After reading MR’s thoughts on using black plastic mulch for growing squash – Ijust read this on Maria Rodale’s site: (what does anyone think?)….
Black and red plastic mulches come in rolls and can be laid down to suppress weeds; they’re particularly useful when growing warmth-loving tomatoes and eggplants because they warm the soil underneath. However, these mulches are not a very sustainable option. Plastic comes from petroleum, and more and more research finds that when it’s heated (say, in the sun), chemicals leach out of the plastic. We recommend organic garden mulches because they add to soil fertility.
I think Margaret would agree with the statement from Maria Rodale’s site. To use the plastic sheeting to grow squash (or watermelon, sweet potatoes and other hot soil loving crops in cooler summers), the sheeting is laid down early to heat up the soil and then removed- this way it can be re-used for multiple years and also does not prevent rain water from getting to the squash once they are actually growing. Check out the mulch faq’s for more details on mulch. Plastic sheeting is the 8th question down.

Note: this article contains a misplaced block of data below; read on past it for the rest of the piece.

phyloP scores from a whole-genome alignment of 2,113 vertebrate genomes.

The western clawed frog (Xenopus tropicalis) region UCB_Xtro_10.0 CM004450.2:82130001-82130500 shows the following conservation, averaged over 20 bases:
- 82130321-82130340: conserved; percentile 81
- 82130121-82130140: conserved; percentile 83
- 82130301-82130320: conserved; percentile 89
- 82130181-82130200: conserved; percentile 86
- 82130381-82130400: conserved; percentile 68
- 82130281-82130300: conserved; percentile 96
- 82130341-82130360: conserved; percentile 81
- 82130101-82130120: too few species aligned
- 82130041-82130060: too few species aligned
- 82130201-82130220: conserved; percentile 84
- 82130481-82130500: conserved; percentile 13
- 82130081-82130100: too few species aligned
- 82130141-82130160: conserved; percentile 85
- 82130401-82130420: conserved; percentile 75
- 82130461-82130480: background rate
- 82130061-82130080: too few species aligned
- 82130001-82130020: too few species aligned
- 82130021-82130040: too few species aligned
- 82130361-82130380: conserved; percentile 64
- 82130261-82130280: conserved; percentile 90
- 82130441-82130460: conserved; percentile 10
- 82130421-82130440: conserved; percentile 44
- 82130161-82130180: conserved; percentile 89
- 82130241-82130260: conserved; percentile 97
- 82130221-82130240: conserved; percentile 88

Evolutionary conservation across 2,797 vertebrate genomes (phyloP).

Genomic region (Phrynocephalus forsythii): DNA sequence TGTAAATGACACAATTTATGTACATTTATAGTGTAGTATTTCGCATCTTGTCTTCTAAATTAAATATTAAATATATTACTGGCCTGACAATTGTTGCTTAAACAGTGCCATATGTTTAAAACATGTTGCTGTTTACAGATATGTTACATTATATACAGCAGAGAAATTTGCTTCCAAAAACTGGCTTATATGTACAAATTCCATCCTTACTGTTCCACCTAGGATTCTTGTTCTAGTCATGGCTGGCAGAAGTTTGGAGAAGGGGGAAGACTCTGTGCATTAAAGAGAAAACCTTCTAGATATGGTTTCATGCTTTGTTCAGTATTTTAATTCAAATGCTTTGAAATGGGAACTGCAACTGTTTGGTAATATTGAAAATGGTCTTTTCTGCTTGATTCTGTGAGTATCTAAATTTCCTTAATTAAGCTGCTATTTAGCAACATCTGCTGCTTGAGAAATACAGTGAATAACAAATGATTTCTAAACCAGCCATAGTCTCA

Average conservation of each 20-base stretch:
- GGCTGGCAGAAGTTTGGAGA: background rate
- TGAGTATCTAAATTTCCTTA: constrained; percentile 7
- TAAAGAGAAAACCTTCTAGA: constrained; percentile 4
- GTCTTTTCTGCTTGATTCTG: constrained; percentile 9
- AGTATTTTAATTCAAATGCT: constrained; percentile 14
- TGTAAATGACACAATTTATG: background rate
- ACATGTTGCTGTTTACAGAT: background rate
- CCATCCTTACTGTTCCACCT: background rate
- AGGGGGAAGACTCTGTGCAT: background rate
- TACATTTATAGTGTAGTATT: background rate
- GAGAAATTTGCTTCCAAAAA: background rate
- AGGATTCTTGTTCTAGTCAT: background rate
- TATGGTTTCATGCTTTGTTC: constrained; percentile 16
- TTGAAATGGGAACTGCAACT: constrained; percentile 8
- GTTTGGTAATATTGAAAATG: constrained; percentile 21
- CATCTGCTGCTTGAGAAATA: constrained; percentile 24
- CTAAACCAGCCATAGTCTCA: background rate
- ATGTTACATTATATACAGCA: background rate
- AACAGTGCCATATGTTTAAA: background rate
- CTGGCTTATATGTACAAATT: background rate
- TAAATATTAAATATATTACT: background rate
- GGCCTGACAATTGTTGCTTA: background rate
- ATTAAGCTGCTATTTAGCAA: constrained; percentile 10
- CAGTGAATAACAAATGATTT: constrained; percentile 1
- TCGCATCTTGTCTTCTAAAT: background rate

When I was growing up, my mother used plastic sheeting all season long and I always hated the way it would eventually disintegrate into many really annoying little pieces. For environmental reasons, I would like to say that I have never used plastic sheeting, but in my own garden I have used it to heat the soil early in the season for both watermelons and sweet potatoes. Unfortunately, I’m not sure I would get a decent crop with out it.
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Welcome! I’m Margaret Roach, a leading garden writer for 25 years—at ‘Martha Stewart Living,’ ‘Newsday,’ and in three books. I host a public-radio podcast; I also lecture, plus hold tours at my 2.3-acre Hudson Valley (NY) Zone 5B garden, and always say no to chemicals and yes to great plants.